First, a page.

“Selena: The Series,” a Small Disservice to Selena’s Legacy
'Selena: The Series' loses sight of the story's heart: Selena herself.
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I love The Last Jedi. I don’t think there has been a Star Wars movie in quite some time that brought something new, something fresh to the table. It still has hints of rehash and nostalgia to it, but doesn’t reek of it like The Force Awakens or Rogue One. George Lucas once said that Star Wars is more about rhyming than repeating. I think The Last Jedi is a perfect deliverance of that idea. This movie came out and was almost immediately bombed by trolls claiming it was “SJW propaganda” or “killed Star Wars” or that odd argument that “Disney is only in it for the money.” Well yeah, as I said before, Star Wars is the most merchandised out the wazoo franchise I’ve ever seen, this movie isn’t “SJW propaganda” so much as basic representation, and it didn’t kill Star Wars, it elevated it. Thankfully those people are a loud minority of the Star Wars fan base, as I’ve had nice conversations with many people who both liked or disliked the film, but we always found common ground. Figured I’d just address the bantha in the room before proceeding.
Rian Johnson is an excellent director. I think if this movie had been a spinoff like Rogue One or Solo, fewer people would be upset. But…I really don’t care. I think this is by far the best film in the Sequel Trilogy, and the best Star Wars film since Empire Strikes Back. I love Return of the Jedi, it’s a decent movie with fantastic moments. But, The Last Jedi is a great movie with spellbinding moments. The Last Jedi isn’t perfect, but nothing in this film feels inexplicable or inconsistent.
Johnson brings a unique style and narrative focus that The Force Awakens simply lacked. It’s very different in all directions from its predecessor because it built off of something solid (which I understand) and began to explore the Star Wars mythos and these characters more in-depth. This is reminiscent of another sequel to a basic movie, The Empire Strikes Back. Remember in that movie, when Luke could “suddenly” talk to Leia and Vader telepathically with The Force? Or the grumpy old Jedi master who was a hermit after failure? Or the big battle with the AT-ATs on Hoth? And who could forget that massive revelation with no build-up to it previously?
A lot of that is The Last Jedi. But in this film, very infrequently does it ever feel like repetition so much as rhyming. There is purpose to this movie’s use of familiar imagery. There is meaning to these characters. There is a reason for everything, even the casino subplot, which yes, is the weakest aspect of the film. The Last Jedi is a movie that deals with failure. That is the key component, the thesis of the film. There’s a director here, there’s focus, not just a gaggle of producers pressuring their director to churn out nostalgia bait.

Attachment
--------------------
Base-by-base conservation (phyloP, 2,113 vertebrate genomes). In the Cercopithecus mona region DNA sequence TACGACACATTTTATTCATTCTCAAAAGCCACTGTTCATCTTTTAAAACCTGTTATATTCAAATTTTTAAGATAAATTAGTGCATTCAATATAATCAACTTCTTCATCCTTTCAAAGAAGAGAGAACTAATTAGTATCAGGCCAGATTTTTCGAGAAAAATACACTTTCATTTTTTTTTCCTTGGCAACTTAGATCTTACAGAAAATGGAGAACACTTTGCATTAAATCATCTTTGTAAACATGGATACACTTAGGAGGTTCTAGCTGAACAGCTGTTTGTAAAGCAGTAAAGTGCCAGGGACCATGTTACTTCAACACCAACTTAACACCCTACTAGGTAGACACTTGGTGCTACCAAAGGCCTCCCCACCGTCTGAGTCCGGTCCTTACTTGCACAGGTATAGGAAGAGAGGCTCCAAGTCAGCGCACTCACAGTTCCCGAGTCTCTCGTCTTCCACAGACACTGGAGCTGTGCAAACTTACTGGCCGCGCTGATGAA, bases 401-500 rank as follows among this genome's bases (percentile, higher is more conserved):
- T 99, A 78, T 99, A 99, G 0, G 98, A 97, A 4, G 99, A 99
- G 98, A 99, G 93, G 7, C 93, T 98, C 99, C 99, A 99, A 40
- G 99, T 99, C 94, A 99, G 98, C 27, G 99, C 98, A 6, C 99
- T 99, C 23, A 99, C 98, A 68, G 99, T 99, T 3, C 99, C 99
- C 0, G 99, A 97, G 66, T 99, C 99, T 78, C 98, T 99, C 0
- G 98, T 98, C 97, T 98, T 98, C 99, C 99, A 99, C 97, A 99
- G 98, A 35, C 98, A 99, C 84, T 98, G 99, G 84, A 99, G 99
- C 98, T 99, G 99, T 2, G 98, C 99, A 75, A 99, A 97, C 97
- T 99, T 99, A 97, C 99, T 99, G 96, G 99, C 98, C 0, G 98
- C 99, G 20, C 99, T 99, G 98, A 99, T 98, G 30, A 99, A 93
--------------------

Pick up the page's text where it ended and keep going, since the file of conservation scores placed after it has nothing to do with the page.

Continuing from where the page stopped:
The Last Jedi takes off immediately off the heels of The Force Awakens. The Resistance is fleeing the powerful First Order with dwindling supplies and allies. Rey has just met up with the reclusive Luke Skywalker, giving him his lightsaber. It’s seriously that soon after its predecessor.
Spoilers from here on out…jump to the very last paragraph (under the Incluvie score) for my final take.
So, Rey sees Luke. What does he do? He grabs his old lightsaber, takes a glance, spitefully throws it over his back, and walks off. Yes, our blue-eyed optimistic Luke has chucked his legacy over his shoulders, scornfully ignoring the call to adventure, the first step of the hero’s journey. The first step in A New Hope. And it works. Luke has aged several decades. Life can wear you down. And Luke had to deal with the dark descent of his own nephew, Kylo Ren, and the collapse of everything he worked so hard for. Later in the film, it’s revealed it is essentially Luke’s fault that Kylo Ren fell to the Dark Side in the first place. Naturally, he cut himself off in a bout of depression; wanting to be left alone. Obi-Wan and Yoda both also did the same. He’s following his mentor’s footsteps, which he never understood in his youth, but after having suffered a massive failure, not living up to the legend of “hero of the galaxy,” he crumbled. Luke is human, after all. And it’s in character as well.